Japanese Prime Minister Shinzo Abe was re-elected as head of his ruling Liberal Democratic Party in a landslide on Thursday, paving the way for up to three more years as the nation’s leader.
The decisive victory may embolden Abe to pursue his long-sought revision to Japan’s US-drafted pacifist constitution, although the hurdles remain high and doing so would carry political risks.
“It’s time to tackle a constitutional revision,” Abe said in a victory speech. “Now the fight is over.”
Abe said he’s determined to use his last term to pursue his policy goals to “sum up” Japan’s postwar diplomacy to ensure peace in the country.
“Let’s work together to make a new Japan,” he said.
Abe, who has been prime minister since December 2012, has cemented control of his party and received support from conservatives for bringing stability and continuity to economic and diplomatic policies. With a third term as party leader, Abe is poised to become Japan’s longest-serving leader in August 2021.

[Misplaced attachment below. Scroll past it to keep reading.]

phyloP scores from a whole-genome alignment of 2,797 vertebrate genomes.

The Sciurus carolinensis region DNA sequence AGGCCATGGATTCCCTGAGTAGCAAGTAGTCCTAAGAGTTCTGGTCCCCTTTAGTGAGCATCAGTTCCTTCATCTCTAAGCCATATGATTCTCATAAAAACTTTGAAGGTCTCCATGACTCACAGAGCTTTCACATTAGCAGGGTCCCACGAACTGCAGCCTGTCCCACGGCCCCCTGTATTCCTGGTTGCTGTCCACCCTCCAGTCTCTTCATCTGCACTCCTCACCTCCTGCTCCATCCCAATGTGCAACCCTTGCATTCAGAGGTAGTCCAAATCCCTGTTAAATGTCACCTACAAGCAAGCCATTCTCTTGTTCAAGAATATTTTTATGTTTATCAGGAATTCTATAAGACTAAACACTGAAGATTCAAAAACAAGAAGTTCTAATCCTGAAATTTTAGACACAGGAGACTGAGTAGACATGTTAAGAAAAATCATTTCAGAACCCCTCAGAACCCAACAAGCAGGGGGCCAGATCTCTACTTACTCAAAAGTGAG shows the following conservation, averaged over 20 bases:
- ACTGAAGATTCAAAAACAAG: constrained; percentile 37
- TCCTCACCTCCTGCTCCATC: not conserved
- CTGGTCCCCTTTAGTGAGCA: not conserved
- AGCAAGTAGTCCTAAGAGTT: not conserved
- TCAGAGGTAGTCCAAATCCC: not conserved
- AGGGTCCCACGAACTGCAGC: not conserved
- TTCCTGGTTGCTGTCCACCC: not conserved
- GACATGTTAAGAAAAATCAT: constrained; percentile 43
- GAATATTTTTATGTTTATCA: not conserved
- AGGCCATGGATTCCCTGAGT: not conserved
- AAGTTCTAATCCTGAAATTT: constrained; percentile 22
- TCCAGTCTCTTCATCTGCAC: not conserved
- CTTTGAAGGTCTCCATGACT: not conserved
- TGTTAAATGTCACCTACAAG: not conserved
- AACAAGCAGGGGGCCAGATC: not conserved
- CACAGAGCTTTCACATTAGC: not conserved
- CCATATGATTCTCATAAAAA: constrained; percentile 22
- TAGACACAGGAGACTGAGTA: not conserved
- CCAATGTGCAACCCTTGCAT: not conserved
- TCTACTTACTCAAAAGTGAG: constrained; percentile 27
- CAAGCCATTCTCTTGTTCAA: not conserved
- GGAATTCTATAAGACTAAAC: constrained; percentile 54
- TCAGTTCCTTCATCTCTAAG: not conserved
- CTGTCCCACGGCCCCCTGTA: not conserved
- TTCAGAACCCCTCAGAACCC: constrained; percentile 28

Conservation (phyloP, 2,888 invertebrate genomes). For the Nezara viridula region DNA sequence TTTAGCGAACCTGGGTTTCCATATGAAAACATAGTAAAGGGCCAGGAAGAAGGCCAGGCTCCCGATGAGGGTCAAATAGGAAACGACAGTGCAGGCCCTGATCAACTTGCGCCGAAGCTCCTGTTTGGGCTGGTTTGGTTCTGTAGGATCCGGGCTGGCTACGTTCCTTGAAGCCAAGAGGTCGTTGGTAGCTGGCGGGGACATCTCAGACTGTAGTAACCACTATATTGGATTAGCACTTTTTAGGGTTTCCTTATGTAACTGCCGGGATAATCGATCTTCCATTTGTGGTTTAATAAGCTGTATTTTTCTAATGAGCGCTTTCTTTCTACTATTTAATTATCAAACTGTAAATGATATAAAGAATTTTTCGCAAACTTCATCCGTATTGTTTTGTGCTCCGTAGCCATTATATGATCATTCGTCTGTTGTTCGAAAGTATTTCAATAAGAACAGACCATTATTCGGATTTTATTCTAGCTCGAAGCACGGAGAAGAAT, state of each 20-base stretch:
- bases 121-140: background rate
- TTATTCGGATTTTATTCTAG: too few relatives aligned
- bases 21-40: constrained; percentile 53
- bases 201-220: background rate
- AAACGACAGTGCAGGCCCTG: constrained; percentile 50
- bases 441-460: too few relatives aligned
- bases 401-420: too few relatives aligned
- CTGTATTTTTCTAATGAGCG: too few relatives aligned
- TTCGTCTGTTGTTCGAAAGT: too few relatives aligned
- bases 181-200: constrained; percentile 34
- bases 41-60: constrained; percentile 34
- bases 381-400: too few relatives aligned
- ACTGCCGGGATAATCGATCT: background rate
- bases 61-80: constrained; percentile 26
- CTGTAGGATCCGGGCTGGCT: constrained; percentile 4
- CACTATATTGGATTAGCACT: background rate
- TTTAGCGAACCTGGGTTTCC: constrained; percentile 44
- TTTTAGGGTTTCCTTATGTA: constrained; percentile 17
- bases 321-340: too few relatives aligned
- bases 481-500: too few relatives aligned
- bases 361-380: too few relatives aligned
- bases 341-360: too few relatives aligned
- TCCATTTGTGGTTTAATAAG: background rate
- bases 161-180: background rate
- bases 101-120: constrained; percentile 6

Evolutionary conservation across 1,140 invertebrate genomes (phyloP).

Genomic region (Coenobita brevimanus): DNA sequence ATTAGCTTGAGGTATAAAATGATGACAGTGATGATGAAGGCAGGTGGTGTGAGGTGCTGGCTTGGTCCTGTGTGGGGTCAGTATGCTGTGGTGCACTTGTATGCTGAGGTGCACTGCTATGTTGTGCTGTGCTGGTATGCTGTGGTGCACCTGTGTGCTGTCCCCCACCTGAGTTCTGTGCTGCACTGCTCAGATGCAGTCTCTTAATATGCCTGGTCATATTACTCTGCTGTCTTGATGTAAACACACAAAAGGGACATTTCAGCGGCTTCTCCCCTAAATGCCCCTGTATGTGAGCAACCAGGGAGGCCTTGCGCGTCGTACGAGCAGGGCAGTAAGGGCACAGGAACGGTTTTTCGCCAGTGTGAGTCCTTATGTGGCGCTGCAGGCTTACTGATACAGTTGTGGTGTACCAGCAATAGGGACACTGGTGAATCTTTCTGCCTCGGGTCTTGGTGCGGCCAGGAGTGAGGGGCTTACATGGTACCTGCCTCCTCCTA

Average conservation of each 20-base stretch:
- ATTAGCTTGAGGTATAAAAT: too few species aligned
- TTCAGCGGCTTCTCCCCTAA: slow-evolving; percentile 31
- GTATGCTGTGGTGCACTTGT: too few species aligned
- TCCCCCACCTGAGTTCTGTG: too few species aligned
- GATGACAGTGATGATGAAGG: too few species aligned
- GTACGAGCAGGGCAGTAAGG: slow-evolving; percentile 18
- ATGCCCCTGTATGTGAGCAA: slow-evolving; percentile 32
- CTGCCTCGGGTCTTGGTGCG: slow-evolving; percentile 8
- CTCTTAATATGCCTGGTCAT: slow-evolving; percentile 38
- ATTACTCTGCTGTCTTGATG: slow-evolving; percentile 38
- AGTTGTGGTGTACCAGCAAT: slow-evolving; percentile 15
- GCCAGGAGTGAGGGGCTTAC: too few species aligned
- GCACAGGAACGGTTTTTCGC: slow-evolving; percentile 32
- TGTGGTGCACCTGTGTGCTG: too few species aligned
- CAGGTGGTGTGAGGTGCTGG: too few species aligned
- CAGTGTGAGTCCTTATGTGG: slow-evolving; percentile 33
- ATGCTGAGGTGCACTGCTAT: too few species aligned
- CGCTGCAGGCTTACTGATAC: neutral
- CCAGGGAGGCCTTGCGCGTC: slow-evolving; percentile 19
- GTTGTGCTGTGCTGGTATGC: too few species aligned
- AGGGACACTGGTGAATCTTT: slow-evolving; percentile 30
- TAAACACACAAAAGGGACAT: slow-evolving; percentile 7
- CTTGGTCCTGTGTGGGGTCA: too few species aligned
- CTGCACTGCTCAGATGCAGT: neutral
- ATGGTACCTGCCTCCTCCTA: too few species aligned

In Thursday’s leadership vote, Abe handily defeated his sole challenger, Shigeru Ishiba, a former defense minister. Abe won 553, or about 70 percent, of 807 votes.
Abe took 80 percent of parliamentarian votes, while support from regional rank-and-file party members was at 55 percent, though it fell within projections.
Experts see the margin of victory in regional member votes as a more accurate indicator of general public sentiment than the parliamentarian votes. Abe’s softer showing there means he will have to be more mindful of voices coming from outside parliament.
Abe’s dominance has been bolstered by the strengthening of the Prime Minister’s Office, allowing him and his party executives to monopolize decisions over policies and personnel affairs, experts say. The system has accommodated Abe’s long reign, as many lawmakers are primarily interested in getting Abe and other senior lawmakers’ backing in elections.